Tag Archives: IOT

Quantified Self Expo, Part II

Here’s my second installment from the Quantified Self Expo in San Francisco over the weekend.   It’s too bad I have other work to do because I could write about this all day.

1. Vinod Khosla – The famous Silicon Valley investor spoke about the rise of algorithms as a contributor to our health care and their ability to help doctors and other caregivers deal with the massive quantity of data becoming available.  Psychiatry was a field he picked on as having a horrible model of using very small data sets (self-reported by the patient, no less) to make important decisions.  This is changing fast.  He commented that the FDA has been fairly progressive in trying to move faster on some of the new technologies, citing the example of AliveCor, which got approval within 6 months for its mobile ECG app.  He also referred to a meta-study of medical publications which found that fully half of them contain erroneous results – something that big data and artificial intelligence ought to help fix.  Bryce Roberts, in his Q&A with Tim Chang, seemed to lean more toward my own view of wearables + analytics + big data, saying that there would be a subversive (I love that word…) aspect to how it affects health care and the medical establishment.


2. In my first installment I mentioned Tim Chang of Mayfield Ventures.  He made several other good points about the development process, the most important of which was that you need a really strong VP of Systems engineering to ride herd over the hardware, firmware, and web service guys who want to point the finger at each other.  One idea he discussed was that of giving away the device and selling the data services around it.  I absolutely believe this is the future for a whole host of reasons.  As Bryce Roberts pointed out, it is very hard for hardware companies to give up the device revenue and make this jump.  I believe there is an opportunity for a middle-man to step in and offer up the data services and coaching around the idea of free devices with a monthly coaching commitment.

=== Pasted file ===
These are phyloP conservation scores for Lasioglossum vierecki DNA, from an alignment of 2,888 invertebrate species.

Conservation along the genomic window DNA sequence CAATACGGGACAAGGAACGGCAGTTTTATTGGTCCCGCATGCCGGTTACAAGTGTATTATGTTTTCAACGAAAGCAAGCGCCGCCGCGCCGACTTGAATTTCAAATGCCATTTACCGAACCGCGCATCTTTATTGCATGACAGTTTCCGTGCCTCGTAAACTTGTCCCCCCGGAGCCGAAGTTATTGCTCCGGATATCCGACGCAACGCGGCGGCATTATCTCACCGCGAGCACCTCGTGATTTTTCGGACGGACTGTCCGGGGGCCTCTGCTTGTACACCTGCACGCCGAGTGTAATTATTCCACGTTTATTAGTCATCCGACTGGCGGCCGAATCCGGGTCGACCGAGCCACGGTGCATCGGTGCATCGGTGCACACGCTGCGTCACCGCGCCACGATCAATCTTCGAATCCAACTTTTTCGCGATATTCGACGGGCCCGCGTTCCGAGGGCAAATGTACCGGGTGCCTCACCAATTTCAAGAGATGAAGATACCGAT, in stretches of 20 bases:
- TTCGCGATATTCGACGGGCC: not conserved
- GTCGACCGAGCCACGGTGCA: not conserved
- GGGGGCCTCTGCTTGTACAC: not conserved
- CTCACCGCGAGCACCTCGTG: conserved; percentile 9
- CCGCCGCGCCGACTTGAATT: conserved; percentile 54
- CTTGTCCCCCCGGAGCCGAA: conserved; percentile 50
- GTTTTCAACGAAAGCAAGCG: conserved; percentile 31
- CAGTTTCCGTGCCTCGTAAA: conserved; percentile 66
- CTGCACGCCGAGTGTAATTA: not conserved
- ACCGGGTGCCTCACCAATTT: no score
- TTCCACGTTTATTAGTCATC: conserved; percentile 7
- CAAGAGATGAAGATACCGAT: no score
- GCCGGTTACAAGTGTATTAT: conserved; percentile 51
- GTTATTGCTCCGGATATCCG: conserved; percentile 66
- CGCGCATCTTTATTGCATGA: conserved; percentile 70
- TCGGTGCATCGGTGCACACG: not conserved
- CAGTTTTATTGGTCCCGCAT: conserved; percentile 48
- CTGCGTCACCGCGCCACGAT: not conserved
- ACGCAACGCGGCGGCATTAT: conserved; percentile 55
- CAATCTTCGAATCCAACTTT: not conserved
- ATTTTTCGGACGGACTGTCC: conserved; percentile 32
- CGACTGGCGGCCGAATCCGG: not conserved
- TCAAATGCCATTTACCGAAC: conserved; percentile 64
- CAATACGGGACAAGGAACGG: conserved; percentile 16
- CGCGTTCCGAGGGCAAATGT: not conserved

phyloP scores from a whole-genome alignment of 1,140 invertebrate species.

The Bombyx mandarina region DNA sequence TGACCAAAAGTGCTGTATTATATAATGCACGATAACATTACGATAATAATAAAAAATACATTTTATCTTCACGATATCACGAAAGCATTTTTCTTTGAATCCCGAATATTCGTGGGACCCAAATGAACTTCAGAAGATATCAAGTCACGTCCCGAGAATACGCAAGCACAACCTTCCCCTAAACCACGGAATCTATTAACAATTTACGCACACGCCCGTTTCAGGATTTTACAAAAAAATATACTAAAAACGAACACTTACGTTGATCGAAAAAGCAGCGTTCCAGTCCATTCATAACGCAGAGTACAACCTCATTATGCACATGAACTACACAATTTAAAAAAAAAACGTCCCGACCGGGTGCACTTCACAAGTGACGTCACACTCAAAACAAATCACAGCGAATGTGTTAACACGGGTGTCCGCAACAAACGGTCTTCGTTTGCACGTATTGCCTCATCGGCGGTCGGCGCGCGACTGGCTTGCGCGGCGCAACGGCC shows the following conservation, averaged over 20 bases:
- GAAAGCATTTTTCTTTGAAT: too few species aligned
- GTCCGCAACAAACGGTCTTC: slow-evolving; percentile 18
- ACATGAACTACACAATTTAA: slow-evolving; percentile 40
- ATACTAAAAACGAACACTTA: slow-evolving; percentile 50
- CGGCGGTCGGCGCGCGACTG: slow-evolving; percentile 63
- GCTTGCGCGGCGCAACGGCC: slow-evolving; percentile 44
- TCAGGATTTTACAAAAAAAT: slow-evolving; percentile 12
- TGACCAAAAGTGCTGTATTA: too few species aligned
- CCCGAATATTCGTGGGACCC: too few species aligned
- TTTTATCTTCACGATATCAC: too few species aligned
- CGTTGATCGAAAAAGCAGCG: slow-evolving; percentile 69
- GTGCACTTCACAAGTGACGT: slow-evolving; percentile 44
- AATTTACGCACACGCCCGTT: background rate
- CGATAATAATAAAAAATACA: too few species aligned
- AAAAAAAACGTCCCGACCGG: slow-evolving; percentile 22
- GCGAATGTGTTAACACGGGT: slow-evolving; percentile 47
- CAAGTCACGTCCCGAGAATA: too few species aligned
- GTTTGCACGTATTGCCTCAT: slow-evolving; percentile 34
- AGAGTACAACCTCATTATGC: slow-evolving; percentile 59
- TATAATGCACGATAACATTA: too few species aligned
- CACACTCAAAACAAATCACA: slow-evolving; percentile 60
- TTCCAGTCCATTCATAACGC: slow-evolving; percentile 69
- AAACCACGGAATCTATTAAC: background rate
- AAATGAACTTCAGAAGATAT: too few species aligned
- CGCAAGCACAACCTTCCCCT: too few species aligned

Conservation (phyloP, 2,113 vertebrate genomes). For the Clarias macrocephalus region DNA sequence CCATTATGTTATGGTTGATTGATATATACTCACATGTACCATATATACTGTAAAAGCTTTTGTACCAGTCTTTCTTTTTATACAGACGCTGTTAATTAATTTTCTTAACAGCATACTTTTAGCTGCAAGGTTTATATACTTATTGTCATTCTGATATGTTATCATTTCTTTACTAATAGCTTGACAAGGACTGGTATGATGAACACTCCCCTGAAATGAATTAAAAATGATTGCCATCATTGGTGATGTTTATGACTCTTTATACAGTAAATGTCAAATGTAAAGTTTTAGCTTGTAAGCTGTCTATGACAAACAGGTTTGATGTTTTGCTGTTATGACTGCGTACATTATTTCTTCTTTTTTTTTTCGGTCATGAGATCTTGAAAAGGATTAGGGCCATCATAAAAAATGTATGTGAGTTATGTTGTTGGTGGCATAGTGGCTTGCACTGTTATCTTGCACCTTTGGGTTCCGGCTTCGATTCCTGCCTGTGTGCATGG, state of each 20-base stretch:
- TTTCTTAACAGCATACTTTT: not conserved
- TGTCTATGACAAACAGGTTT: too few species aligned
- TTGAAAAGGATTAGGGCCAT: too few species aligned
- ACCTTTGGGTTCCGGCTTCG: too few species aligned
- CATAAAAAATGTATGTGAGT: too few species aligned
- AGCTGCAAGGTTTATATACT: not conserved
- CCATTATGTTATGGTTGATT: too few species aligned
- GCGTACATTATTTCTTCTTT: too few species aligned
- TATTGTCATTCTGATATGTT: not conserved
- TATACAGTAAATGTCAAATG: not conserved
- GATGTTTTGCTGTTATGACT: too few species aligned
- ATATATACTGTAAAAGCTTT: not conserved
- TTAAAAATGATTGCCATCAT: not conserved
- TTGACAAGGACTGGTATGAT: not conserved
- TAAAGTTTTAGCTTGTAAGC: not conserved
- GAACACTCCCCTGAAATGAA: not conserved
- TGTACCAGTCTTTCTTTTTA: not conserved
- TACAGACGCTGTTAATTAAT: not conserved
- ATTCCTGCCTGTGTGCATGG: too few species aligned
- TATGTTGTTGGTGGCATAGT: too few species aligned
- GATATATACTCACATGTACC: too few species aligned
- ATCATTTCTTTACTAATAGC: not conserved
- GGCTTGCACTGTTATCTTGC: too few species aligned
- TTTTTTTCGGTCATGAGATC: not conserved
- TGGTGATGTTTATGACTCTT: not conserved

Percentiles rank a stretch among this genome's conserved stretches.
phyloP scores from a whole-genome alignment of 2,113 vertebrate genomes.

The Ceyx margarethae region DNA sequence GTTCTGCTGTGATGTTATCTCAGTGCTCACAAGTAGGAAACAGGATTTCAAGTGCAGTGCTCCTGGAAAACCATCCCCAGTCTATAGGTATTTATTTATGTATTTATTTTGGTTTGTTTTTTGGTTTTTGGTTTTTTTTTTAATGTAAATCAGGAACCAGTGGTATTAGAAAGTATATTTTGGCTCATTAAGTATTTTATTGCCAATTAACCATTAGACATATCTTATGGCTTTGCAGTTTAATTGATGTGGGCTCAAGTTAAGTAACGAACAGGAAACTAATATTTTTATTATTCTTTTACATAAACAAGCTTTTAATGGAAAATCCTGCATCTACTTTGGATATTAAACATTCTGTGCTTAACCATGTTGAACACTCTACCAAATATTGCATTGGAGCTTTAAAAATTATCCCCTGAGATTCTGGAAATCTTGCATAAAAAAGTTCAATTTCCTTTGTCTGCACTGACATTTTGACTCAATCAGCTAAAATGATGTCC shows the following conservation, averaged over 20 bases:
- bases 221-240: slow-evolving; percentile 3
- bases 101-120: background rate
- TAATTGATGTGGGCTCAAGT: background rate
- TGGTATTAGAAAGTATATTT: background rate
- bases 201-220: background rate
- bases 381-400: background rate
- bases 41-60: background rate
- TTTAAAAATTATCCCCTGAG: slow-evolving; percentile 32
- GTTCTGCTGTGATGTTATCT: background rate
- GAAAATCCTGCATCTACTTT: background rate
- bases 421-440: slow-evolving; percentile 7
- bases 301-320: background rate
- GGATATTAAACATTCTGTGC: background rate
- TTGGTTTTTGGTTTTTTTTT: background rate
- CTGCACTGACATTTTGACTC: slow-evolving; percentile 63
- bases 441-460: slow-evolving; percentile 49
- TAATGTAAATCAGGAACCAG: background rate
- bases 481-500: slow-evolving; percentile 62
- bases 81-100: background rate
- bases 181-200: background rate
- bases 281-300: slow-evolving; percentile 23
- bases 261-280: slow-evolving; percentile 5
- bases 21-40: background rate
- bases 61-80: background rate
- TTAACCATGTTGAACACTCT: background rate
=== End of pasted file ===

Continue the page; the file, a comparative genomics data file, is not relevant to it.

4. DataSense – There has been much talk about the need to aggregate and make sense of data, and Intel’s Research Lab cooked up a web service to do just that.  There is nothing particularly health focused about it, it’s really a very generic tool for pulling data together and displaying it in creative ways, but they happen to have chosen a few health trackers to start with.  I’m playing with a beta version now.   My favorite feature was the super intuitive slider for adjusting the time-binning of data so that you could smooth out noisy looking graphs.  Any former acoustician/signal processing buff has to love that.


5. Inside Tracker – a more user friendly and advanced form of blood testing than you might have used in the past (say SpectraCell), with more accurate reference ranges for values (like hormone levels) based on your age and activity and specific guidance on foods that can help correct imbalances.   Interestingly, during a presentation on the product Gil Blander pointed out that they sometimes end up telling customers to stop taking supplements, because they are overdosing on specific nutrients.


6. uBiome – there’s been a lot of focus in the last few years on the microbiome (that collection of bacteria in your gut and other places on the body) and the importance of keeping it healthy.  We’re now getting the ability to measure and catalog these bacteria, although when I spoke to Alexandra Carmichael she admitted that the science on this is still very early on this, and the ability to tailor behavior and diet in a deterministic way with these data is limited.  uBiome will tell you how your biome looks compared to others with particular lifestyle or dietary habits (Vegans, Paleos, etc.), which I think this is pretty cool.  As Khosla pointed out during his talk, much of your serotonin comes from your gut, so what happens there is pretty important to mental health.